For about five years I worked in a sheet metal shop on the day shift. During a transitional point in my life my wife and I moved from the town we were living in to a place which was about a half hour drive from where I worked. A different situation necessitated the move, but I’ll not go into that now.
Shortly after we moved, the shop opened a new location which happened to be basically up the street from our new place. They needed sheet metal staff at the new location, and were selecting individuals for the mandatory commute to the new location based on whom supervisors felt they could spare. When I realized they were looking for sheet metal workers in the new building, I volunteered to go.
Now the new shop is right up he street from my new home, seems like a logical move with no hurt feelings, right?
It just happened that the weekend shift supervisor from the old shop had been moved to the new one. The weekend shift supervisor was out of favor with the other shifts. I’ll admit I had a bias against him from the start because with my rare interactions with this gentleman – we’ll call him John – I had come to believe much of the gossip that was commonly made against him. It came down to this: the day shift supervisor considered himself (rightly, or wrongly I still don’t know) to be the DEPARTMENT supervisor who was in charge of the whole department, and over the swing shift and weekend shift ‘leads.’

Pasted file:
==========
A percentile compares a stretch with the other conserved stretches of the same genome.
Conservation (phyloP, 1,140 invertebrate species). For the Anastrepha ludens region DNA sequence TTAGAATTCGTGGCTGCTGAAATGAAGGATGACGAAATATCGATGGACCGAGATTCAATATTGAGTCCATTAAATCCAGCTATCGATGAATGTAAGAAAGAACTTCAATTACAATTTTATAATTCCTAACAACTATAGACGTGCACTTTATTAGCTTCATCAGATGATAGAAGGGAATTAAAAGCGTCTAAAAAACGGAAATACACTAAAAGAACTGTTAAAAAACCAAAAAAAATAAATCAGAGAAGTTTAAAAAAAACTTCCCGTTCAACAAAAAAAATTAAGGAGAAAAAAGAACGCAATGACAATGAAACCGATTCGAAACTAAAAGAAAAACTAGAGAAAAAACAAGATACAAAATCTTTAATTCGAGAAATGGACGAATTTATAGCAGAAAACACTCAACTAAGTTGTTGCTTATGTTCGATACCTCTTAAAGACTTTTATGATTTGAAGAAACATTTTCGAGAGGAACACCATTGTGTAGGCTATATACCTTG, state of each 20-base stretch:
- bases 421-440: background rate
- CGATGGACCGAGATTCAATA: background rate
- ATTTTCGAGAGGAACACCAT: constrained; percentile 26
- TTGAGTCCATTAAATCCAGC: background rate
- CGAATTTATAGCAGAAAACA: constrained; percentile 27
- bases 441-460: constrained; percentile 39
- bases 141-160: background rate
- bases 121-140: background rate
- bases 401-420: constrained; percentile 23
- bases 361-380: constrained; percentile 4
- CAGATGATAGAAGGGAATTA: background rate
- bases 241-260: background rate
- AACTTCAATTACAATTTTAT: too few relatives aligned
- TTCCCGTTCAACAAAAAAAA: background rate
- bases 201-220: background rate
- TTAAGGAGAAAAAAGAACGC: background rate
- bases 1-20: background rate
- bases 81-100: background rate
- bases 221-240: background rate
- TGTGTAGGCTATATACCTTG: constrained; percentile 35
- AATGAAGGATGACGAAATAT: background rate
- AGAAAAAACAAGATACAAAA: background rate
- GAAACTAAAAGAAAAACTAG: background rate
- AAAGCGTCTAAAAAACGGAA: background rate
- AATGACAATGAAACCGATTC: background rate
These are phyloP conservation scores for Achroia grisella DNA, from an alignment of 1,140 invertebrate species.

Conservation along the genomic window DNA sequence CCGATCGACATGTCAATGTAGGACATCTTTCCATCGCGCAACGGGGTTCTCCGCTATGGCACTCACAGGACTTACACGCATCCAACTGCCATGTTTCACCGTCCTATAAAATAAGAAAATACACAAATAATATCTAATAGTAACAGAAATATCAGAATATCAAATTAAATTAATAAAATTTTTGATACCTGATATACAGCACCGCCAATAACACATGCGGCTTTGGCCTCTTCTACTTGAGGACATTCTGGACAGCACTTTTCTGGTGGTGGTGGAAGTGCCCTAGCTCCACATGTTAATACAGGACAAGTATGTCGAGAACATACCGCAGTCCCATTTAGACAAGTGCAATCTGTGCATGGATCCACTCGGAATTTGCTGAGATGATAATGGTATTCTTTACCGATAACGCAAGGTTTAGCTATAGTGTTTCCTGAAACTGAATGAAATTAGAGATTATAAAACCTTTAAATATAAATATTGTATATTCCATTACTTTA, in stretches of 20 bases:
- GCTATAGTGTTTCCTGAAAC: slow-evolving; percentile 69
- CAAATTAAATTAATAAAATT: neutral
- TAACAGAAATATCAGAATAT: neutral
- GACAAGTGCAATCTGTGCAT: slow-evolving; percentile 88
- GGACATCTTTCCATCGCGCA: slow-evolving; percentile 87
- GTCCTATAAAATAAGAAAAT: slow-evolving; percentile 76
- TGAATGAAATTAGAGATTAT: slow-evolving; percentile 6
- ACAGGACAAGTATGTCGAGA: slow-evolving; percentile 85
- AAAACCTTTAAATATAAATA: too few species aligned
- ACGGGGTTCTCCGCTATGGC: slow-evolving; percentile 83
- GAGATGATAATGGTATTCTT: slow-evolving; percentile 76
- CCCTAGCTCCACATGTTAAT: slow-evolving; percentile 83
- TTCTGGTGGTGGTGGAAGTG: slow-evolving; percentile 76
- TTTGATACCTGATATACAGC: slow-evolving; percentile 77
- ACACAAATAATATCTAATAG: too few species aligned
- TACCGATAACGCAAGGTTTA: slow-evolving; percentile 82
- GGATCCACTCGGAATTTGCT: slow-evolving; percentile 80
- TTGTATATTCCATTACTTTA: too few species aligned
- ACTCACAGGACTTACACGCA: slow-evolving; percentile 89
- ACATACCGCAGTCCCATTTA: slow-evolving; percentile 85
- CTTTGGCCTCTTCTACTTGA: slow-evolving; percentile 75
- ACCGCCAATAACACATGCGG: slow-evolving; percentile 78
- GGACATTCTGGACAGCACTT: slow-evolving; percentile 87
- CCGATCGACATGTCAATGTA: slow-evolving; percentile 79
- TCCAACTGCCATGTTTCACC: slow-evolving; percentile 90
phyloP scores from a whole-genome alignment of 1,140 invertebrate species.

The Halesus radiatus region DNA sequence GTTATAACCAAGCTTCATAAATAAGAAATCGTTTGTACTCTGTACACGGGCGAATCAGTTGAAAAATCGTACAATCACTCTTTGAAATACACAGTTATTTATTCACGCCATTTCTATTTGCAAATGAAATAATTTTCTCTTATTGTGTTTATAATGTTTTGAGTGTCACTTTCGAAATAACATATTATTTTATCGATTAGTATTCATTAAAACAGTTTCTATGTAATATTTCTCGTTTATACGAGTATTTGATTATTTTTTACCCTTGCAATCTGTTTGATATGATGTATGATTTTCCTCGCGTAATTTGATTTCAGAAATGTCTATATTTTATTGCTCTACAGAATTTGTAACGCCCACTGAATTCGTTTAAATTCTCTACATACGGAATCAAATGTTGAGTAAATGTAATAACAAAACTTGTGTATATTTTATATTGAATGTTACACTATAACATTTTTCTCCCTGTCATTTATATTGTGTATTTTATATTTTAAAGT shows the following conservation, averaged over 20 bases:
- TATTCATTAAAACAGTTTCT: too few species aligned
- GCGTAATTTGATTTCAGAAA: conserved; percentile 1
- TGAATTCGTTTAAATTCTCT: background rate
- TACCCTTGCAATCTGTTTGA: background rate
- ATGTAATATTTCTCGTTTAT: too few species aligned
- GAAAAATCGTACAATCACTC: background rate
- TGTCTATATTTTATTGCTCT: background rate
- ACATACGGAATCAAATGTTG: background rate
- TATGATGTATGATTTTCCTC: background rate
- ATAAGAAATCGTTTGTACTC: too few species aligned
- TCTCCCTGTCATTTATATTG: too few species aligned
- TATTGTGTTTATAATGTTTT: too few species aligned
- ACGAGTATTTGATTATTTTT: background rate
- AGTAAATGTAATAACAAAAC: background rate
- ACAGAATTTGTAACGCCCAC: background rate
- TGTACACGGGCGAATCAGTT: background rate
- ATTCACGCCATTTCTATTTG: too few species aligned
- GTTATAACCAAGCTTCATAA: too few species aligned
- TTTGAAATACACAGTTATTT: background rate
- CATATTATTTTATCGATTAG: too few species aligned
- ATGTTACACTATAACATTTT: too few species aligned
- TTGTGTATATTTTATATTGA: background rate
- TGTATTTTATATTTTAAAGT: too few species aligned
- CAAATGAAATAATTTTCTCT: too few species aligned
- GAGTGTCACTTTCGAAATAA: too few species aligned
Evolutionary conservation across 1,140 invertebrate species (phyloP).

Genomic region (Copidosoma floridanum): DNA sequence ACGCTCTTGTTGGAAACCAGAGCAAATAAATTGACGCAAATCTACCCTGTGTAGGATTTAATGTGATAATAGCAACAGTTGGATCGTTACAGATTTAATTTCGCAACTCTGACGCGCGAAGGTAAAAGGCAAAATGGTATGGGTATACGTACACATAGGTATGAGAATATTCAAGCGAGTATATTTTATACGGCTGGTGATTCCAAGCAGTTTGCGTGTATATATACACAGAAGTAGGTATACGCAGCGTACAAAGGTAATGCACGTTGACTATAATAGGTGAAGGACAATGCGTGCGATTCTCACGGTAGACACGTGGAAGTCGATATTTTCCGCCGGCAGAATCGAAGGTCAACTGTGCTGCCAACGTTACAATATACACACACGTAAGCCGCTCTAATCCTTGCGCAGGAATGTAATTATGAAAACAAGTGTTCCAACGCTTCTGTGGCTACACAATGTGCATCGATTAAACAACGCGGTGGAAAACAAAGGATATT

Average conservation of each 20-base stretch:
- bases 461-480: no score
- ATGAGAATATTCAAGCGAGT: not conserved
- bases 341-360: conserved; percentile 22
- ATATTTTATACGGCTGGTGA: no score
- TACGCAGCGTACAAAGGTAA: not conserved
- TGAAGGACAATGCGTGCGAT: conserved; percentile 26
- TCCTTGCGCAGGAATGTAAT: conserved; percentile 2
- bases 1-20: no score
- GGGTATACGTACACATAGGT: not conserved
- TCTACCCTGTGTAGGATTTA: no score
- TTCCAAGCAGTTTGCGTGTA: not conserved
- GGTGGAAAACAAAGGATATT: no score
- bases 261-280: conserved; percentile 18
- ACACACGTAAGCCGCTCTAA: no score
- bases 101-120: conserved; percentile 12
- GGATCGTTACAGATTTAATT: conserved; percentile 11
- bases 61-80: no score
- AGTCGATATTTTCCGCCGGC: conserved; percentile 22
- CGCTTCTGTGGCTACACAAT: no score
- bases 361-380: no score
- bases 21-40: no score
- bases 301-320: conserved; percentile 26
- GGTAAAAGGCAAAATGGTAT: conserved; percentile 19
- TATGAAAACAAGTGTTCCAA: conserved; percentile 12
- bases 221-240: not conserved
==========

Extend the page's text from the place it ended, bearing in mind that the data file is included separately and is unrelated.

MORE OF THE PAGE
Well, swing shift had a shift lead who was hired by the day supervisor, and he towed the line just fine, submitting to the day shift supervisor. ‘John,’ on the other hand – the weekend shift supervisor – had the title of supervisor, and understood his own role to be equal to that of the day shift supervisor (rightly, or wrongly I still don’t know).
John wasn’t belligerant (as far as I ever saw), nor did he ever usurp the day supervisor’s authority (that I was aware of), but he did esteem himself to be on equal footing with he day supervisor which caused problems between he two of them. These problems trickled through the whole department, and there was (as is most common) a schism between the different shifts. Making fun of John, and implying his incompetnece, and that of the other weekend shift workers was entirely fair game. It may have gone the same the other way round, too.
Anyhow, John had moved to the new location to work days rather than weekends as the sheet metal supervisor of the new shop. So… my requesting to move to the new location was seen by the day shift supervisor not as a logical convenience as it was much nearer my home, but as a betrayal. I got he clear sense that the day supervisor had been trying to spare ‘his guys’ from having to work with John; my request baffled him… and, it seemed, hurt him.